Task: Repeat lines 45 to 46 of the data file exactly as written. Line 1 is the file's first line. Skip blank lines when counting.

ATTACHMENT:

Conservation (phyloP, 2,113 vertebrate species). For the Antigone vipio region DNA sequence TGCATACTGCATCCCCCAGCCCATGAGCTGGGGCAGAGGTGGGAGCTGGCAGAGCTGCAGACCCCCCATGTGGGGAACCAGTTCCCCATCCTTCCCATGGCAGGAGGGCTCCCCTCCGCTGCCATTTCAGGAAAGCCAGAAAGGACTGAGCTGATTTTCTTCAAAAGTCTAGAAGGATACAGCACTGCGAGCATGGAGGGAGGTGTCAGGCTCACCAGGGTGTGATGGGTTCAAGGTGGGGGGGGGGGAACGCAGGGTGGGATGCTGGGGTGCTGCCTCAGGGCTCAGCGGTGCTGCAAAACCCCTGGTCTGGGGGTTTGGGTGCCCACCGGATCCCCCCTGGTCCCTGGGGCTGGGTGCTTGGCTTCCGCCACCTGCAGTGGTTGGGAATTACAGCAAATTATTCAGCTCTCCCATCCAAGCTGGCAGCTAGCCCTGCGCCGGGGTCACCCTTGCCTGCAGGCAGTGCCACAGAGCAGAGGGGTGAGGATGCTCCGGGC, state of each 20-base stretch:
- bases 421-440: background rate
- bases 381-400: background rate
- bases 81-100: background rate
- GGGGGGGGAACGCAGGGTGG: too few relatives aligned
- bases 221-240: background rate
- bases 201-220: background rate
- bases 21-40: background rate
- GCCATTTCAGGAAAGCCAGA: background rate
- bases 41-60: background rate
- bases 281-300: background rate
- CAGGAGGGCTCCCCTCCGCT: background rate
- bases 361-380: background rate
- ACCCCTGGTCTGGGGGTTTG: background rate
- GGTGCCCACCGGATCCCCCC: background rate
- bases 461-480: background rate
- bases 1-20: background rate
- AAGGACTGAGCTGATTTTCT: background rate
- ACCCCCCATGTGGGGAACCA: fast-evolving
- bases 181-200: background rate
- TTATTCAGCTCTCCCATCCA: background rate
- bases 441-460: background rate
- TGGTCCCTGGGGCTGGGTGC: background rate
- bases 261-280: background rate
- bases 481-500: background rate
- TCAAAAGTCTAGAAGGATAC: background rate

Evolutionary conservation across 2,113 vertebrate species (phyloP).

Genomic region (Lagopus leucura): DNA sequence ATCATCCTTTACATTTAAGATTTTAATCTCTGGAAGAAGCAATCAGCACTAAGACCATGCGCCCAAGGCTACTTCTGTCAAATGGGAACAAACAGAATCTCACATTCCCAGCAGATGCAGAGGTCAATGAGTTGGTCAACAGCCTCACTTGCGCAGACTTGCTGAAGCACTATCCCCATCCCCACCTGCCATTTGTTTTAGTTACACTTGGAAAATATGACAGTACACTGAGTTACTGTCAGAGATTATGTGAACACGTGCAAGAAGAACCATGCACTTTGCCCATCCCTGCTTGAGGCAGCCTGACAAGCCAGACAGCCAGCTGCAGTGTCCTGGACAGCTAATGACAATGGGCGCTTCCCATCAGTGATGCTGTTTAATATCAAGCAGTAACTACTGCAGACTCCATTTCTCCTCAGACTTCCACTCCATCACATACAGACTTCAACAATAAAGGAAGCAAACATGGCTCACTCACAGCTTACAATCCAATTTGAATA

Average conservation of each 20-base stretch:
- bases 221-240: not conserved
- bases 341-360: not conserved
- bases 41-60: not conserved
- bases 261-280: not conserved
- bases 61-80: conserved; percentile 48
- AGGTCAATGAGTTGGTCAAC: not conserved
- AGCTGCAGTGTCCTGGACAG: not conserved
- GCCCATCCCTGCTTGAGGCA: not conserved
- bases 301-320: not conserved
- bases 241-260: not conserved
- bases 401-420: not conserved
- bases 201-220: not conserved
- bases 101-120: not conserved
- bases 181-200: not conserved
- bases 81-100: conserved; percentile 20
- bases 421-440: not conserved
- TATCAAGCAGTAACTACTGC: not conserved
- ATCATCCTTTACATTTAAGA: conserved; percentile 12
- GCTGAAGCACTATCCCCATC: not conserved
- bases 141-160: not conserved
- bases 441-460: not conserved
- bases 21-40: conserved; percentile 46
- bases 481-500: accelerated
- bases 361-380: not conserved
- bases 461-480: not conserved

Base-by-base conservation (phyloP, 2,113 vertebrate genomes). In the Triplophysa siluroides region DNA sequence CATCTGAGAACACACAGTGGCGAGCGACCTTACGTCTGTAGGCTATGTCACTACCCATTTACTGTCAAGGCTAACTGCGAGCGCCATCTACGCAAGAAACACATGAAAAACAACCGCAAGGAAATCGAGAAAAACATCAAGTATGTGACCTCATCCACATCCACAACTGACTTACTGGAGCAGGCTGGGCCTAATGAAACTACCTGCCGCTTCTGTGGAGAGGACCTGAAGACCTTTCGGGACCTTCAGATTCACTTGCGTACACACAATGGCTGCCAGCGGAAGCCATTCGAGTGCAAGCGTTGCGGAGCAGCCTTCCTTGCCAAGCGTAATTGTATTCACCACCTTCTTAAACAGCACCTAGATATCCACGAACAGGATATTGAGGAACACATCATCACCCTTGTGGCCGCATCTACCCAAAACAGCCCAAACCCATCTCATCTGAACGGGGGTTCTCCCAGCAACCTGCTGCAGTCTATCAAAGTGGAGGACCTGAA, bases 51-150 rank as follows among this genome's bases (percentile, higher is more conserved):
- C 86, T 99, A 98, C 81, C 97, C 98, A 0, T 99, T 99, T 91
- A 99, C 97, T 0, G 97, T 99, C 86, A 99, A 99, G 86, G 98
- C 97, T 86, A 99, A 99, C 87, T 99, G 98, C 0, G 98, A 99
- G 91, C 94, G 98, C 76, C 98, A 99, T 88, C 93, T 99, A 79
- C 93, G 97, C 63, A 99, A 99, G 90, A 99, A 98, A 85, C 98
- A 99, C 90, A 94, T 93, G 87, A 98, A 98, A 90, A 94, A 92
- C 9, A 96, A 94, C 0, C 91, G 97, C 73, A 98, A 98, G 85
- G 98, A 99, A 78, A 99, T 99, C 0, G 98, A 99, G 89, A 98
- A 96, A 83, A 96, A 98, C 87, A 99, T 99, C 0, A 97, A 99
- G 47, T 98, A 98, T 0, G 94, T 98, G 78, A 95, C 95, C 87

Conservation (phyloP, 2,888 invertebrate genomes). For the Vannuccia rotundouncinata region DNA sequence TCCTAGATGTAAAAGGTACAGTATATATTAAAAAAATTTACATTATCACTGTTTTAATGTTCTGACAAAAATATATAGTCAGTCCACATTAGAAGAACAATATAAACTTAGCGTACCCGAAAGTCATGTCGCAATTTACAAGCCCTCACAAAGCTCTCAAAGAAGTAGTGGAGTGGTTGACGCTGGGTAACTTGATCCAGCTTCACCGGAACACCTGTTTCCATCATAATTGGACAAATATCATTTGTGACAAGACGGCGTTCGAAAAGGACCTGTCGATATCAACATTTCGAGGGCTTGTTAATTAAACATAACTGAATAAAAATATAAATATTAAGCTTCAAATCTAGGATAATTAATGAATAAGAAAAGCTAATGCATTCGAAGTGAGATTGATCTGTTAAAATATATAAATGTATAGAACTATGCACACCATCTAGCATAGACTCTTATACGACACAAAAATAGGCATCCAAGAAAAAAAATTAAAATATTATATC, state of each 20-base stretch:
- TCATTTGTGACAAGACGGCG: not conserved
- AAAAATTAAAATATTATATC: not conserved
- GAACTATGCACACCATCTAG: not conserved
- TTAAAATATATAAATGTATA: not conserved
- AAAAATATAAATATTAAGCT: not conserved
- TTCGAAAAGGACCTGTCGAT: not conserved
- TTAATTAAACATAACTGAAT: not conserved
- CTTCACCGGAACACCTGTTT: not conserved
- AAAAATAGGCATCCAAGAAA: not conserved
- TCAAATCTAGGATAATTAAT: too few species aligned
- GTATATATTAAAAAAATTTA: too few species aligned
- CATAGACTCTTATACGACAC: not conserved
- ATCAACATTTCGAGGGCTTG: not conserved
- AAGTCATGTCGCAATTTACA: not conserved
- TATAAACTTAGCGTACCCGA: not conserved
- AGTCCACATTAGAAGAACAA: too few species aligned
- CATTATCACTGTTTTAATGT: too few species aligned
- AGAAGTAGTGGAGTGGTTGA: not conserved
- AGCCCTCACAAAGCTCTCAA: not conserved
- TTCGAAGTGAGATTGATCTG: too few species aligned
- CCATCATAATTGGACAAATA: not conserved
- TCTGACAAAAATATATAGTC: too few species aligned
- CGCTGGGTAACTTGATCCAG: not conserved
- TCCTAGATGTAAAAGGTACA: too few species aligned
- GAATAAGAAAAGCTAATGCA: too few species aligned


- bases 421-440: not conserved
- TATCAAGCAGTAACTACTGC: not conserved